The problem lies in the fact that "slowing down" is just an idea and people need something more tangible and immediate to help them. If there was a screen in front of you that had your words per minute rate on it, that would be likely do the trick but I don't foresee the installation of such screens in conference rooms any time soon. Fortunately there is an internal method that you can use that is even more effective and far more portable. The trick is to enunciate just a little bit more than you do in casual speech - it's that easy. Now, this has to be done within limits. You don't want to sound like Captain Picard at every meeting. What makes enunciation different from simply telling yourself to slow down is the fact that enunciation is something that you can actually feel: it is physical. The way you shape and move your mouth is altered when you enunciate. Your mouth can set itself to work in a specific way and your mind knows exactly what this way is through physical memory.

Try it the next time you speak. Just give a pinch more enuciation as you go through your speech and you will see how it slows your pace. In fact try it right now......try at this very moment to say this sentence really quickly and with profound enunciation..... I think you will see (and hear) my point; your pace is naturally slowed. The obvious benefit that occurs along with the slackening of pace is the fact that you are actually saying each word more clearly when you enunciate, so ironically, if you want to speak more clearly you should speak more clearly. Have I made myself clear?

Wednesday, July 29, 2009

Down with "success-speak"

Much of the coaching I do involves helping people to learn skills and techniques to help them improve as public speakers but sometimes it happens that unlearning things shows itself to be more of a challenge than learning them. Let me explain.

There are a vast array of products and services available to people who wish to improve their public speaking ability and many of them are very good - I offer a heartfelt thanks to all those people who provide them. Much of what is available, however, is limited, misguided or flat-out bad. The main complaint I have to lodge is that these products and services create a style of presentation that while, efficient and practical, is ultimately empty and inhuman; a kind of "success-speak". This style of speaking lies somewhere between a radio dj and the stereotype of a used-car salesperson. These people know how to engage a crowd, how to put their points across and are frequently successful in business as a result. The question you might well ask is, "if it works, why do you have a problem with it?"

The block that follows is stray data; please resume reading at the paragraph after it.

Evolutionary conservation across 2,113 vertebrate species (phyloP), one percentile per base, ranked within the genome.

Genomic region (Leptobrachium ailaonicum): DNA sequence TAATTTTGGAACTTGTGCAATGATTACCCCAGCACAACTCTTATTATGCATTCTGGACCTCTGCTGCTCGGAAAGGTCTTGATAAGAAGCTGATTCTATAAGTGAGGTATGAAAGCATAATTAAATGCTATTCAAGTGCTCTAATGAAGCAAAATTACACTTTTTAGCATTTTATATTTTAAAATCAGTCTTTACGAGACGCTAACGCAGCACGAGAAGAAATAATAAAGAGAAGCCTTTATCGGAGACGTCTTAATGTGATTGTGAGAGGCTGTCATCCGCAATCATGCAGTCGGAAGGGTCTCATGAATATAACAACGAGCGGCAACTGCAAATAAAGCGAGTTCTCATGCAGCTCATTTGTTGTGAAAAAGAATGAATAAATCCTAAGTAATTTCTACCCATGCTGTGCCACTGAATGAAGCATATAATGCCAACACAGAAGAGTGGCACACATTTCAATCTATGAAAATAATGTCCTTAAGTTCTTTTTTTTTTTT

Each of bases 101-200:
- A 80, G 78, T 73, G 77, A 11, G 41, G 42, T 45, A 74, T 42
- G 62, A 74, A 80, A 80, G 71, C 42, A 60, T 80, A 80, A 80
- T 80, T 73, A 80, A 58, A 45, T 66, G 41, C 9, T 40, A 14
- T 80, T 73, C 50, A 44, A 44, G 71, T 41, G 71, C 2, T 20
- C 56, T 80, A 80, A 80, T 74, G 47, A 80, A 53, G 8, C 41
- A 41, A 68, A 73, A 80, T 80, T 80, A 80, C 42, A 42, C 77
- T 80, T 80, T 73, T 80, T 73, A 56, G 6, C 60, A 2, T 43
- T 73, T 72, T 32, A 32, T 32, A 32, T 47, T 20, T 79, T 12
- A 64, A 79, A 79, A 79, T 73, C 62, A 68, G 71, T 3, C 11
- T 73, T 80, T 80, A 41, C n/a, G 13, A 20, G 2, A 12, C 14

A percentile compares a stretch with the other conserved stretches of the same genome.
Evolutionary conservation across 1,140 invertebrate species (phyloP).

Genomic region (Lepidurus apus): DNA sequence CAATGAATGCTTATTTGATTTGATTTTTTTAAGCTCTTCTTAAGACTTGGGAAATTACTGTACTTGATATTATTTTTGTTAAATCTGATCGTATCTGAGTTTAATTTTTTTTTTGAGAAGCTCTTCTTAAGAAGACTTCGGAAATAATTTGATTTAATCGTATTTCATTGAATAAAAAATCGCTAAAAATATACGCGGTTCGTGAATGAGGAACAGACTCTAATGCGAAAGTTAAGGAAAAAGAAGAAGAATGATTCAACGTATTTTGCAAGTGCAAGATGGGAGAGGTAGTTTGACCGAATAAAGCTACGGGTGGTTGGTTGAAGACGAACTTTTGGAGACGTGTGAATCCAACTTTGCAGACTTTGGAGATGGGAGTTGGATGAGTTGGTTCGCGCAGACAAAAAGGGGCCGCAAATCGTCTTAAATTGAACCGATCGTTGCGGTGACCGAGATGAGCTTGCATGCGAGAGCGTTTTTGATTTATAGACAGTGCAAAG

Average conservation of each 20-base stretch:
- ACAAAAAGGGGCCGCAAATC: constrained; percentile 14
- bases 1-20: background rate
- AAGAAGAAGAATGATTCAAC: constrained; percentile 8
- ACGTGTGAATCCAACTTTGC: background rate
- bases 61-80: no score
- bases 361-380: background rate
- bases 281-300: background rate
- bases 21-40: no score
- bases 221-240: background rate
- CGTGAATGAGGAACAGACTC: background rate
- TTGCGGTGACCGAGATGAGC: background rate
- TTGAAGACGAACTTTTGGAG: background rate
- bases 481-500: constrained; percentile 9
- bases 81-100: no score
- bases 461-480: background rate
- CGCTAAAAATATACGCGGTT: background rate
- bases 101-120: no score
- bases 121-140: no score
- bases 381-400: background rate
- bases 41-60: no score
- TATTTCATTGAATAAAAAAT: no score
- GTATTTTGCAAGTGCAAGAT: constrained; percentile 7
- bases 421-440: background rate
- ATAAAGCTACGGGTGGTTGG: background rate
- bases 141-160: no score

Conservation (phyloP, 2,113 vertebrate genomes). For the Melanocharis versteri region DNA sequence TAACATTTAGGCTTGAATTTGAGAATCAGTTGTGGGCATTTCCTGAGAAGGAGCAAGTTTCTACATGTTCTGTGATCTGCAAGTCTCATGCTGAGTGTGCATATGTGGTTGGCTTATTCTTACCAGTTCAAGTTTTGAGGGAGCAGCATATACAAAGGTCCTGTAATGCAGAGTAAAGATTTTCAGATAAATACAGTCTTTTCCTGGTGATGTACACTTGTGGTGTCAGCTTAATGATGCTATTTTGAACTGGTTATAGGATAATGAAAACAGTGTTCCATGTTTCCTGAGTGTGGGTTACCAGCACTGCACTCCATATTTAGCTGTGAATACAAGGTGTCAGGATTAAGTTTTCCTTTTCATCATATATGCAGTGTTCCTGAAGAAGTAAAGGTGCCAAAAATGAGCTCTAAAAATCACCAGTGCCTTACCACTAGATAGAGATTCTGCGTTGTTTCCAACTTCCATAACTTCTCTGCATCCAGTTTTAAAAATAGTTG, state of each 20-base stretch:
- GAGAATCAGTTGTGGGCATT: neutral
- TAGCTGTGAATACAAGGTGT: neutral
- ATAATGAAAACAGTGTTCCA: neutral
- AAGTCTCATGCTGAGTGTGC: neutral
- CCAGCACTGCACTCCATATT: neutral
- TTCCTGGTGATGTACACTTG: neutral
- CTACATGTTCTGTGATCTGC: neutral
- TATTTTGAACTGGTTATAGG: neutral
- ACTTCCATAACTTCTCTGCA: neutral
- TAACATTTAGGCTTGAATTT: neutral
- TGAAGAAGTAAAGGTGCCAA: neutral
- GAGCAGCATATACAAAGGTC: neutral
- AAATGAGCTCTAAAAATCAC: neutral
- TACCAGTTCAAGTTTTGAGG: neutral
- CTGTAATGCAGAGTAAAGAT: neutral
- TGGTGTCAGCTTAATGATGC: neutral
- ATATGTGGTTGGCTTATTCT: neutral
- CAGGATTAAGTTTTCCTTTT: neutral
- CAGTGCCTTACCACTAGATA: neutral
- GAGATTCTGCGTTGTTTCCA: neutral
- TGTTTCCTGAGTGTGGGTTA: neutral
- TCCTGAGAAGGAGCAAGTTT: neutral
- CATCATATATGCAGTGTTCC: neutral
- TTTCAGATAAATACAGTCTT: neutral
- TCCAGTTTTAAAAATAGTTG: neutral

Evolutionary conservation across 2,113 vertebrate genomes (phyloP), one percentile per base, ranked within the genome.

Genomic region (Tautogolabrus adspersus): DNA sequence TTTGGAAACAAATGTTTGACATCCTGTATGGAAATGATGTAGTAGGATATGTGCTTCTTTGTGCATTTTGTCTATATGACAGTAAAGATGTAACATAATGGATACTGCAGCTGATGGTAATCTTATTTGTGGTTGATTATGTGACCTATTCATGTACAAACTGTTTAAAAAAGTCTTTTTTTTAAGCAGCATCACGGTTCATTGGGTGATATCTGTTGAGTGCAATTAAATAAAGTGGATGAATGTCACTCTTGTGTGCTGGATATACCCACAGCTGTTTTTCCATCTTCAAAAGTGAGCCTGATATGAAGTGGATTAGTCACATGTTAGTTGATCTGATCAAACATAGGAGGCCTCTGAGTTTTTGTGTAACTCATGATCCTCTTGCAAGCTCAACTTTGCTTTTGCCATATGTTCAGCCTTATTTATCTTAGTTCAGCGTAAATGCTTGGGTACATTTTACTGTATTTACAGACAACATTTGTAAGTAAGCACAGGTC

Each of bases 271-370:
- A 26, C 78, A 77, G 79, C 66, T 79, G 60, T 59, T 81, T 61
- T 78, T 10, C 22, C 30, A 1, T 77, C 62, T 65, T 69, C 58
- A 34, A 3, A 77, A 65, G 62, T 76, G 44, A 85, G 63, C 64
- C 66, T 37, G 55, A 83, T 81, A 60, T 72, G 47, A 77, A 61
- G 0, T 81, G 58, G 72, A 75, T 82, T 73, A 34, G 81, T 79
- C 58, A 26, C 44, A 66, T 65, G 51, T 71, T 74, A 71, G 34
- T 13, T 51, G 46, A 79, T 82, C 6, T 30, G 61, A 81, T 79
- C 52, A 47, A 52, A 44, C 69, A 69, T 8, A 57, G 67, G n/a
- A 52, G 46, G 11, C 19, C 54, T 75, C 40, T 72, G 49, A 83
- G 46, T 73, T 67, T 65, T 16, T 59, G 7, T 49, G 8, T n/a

Alright, let's cut right to the chase. I do not coach people to help them earn more money, I coach them to give them a better understanding of what factors define the way they put together ideas and express them and then help them to take control of those factors and become better communicators. If they choose to use this power of expression to earn more money, which they certainly can, that's fine, if not, that's fine too. There are many other avenues they could explore relating to their creative aspirations and personal life as well. In fact, it may just be that by becoming a better communicator you will finally have the ability to express the fact that you truly hate the life that you live with your high paying job.

Going back to my original point of "unlearning"; I find it is often far more difficult to get people to drop the robotic "success-speak" habits than to teach them new information. A good rule to remember for most situations is to make sure that your speaking style is not that different from the way you would speak privately to good friends, not in content, but in tone and sincerity. We have enough technology to master in our lives without turning ourselves into robots so down with "success-speak" and up with the expressive person you really are.